This book is both a response to and a testimony of what music is and can do, music's place in people's lives, and the many ways it unites and marks communities.
Author: Kari K. Veblen
Publisher: Rowman & Littlefield
"Published in partnership with NAFME: National Association for Music Education."
Noting the way in which community music has traditionally concerned itself with
musical activity outside educational settings and formal, statutory ... A newfound
international perspective is reflected in Community Music Today (Veblen et al.
Author: Caroline Bithell
Publisher: Oxford University Press on Demand
Caroline Bithell explores the history and significance of the natural voice movement and its culture of open-access community choirs, weekend workshops, and summer camps. Founded on the premise that 'everyone can sing', the movement is distinguished from other choral movements by its emphasis on oral transmission and its eclectic repertoire of songs from across the globe.
Community music in the Nordic countries: Politics, research, programs, and
educational significance. In K. K. Veblen, D. J. Elliott, S.J. Messenger, & M.
Silverman (Eds.), Community Music Today (pp. 41–60). Lanham, Md.: Rowman &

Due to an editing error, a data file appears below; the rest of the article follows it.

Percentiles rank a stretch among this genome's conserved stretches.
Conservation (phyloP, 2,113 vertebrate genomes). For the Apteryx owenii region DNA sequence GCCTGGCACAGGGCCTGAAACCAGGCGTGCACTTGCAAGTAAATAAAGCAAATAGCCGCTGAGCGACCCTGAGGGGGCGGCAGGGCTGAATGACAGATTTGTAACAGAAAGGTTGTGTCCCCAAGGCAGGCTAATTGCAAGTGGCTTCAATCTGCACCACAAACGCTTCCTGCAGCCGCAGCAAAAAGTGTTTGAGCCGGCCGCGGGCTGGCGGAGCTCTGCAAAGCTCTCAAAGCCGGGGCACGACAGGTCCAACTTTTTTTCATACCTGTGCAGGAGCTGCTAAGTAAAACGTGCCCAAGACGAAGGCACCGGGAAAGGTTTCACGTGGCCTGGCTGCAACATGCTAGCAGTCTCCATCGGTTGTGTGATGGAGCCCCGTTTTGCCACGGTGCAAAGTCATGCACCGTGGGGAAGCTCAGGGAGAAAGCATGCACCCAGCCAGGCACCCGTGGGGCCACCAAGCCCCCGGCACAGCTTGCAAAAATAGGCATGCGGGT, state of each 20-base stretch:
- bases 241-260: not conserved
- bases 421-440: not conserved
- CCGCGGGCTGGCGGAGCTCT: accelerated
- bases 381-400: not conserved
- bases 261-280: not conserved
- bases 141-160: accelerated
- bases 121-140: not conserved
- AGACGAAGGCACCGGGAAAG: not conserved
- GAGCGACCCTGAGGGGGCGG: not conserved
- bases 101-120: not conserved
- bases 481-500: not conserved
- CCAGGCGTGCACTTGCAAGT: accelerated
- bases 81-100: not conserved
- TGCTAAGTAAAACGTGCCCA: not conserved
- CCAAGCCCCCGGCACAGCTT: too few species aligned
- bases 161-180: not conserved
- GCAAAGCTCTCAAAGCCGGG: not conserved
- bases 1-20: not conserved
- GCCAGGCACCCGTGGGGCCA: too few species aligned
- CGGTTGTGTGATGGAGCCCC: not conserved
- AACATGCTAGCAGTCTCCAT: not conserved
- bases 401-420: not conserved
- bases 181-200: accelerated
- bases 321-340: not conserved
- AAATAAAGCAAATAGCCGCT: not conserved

Author: Brydie-Leigh Bartleet
Publisher: Oxford University Press
Community music as a field of practice, pedagogy, and research is swiftly coming of age. The past decade has witnessed an exponential growth in practices, courses, programs, and research, both in classrooms and within the organizations dedicated to the subject. The Oxford Handbook of Community Music gives an authoritative and comprehensive review of what has been achieved in the field to date and what might be expected in the future. This Handbook addresses community music through five focused lenses: contexts, politics, interdisciplinary approaches, education and training, and research and evaluation. It not only captures the vibrant, dynamic, and divergent approaches that now characterize the field, but also charts the new and emerging contexts, practices, pedagogies, and research approaches which will define it in the coming decades. The contributors to this volume outline community music's common values that center on social justice, human rights, cultural democracy, participation, and hospitality from a range of different cultural contexts and perspectives. As such, The Oxford Handbook of Community Music provides a snapshot of what has become a truly global phenomenon.
In Community Music: In Theory and in Practice, Lee Higgins investigates an interventional approach to music making outside of formal teaching and learning situations.
Author: Lee Higgins
Publisher: OUP USA
In Community Music: In Theory and in Practice, Lee Higgins investigates an interventional approach to music making outside of formal teaching and learning situations. Working with historical, ethnographic, and theoretical research, Higgins provides a rich resource for those who practice, advocate, teach, or study community music, music education, music therapy, ethnomusicology, and community cultural development.